The ADS101x-Q1 use a switched-capacitor input stage where capacitors are continuously charged and then discharged to measure the voltage between AINP and AINN. The frequency at which the input signal is sampled is called the sampling frequency or the modulator frequency (fMOD). The ADS101x-Q1 has a 1-MHz internal oscillator that is further divided by a factor of 4 to generate fMOD at 250 kHz. The capacitors used in this input stage are small, and to external circuitry, the average loading appears resistive. Figure 11 shows this structure. The capacitor values set the resistance and switching rate. Figure 12 shows the timing for the switches in Figure 11. During the sampling phase, switches S1 are closed. This event charges CA1 to V(AINP), CA2 to V(AINN), and CB to (V(AINP) – V(AINN)). During the discharge phase, S1 is first opened and then S2 is closed. Both CA1 and CA2 then discharge to approximately 0.7 V and CB discharges to 0 V. This charging draws a very small transient current from the source driving the ADS101x-Q1 analog inputs. The average value of this current can be used to calculate the effective impedance (Zeff), where Zeff = VIN / IAVERAGE.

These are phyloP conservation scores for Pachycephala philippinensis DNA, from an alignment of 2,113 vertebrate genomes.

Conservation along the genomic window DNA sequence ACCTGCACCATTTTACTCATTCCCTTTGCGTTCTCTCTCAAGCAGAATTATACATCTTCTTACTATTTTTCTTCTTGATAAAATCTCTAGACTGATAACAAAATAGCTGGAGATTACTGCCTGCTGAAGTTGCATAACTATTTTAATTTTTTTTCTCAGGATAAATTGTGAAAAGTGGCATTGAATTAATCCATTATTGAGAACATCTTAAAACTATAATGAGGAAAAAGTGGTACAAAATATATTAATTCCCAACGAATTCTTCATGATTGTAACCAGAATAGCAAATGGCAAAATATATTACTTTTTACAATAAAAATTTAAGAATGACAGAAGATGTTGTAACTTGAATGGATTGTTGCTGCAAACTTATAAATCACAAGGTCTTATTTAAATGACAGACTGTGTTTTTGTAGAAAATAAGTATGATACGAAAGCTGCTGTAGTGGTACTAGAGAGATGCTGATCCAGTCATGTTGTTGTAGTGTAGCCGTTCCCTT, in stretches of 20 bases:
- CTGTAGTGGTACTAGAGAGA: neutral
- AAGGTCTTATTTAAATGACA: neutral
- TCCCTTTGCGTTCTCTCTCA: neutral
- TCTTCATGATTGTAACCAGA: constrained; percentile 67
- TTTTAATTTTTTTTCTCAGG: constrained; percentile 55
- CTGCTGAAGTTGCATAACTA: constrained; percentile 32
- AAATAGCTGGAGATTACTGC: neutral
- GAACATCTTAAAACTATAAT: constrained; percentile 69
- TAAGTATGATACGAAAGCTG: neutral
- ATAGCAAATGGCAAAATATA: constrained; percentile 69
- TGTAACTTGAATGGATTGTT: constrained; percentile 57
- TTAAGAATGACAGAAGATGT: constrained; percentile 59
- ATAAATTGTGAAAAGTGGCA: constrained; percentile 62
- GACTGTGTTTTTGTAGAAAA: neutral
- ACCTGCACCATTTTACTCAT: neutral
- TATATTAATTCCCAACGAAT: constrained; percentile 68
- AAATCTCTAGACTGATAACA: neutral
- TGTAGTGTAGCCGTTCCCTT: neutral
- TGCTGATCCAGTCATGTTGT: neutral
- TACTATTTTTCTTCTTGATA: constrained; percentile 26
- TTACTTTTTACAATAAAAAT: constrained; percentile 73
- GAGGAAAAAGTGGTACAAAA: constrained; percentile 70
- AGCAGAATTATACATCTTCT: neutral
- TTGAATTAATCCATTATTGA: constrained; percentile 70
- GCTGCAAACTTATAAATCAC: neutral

The common-mode input impedance is measured by applying a common-mode signal to the shorted AINP and AINN inputs and measuring the average current consumed by each pin. The common-mode input impedance changes depending on the full-scale range, but is approximately 6 MΩ for the default full-scale range. In Figure 11, the common-mode input impedance is ZCM.
The differential input impedance is measured by applying a differential signal to AINP and AINN inputs where one input is held at 0.7 V. The current that flows through the pin connected to 0.7 V is the differential current and scales with the full-scale range. In Figure 11, the differential input impedance is ZDIFF.
Make sure to consider the typical value of the input impedance. Unless the input source has a low impedance, the ADS101x-Q1 input impedance may affect the measurement accuracy. For sources with high-output impedance, buffering may be necessary. Active buffers introduce noise, and also introduce offset and gain errors. Consider all of these factors in high-accuracy applications.
The clock oscillator frequency drifts slightly with temperature; therefore, the input impedances also drift. For most applications, this input impedance drift is negligible, and can be ignored.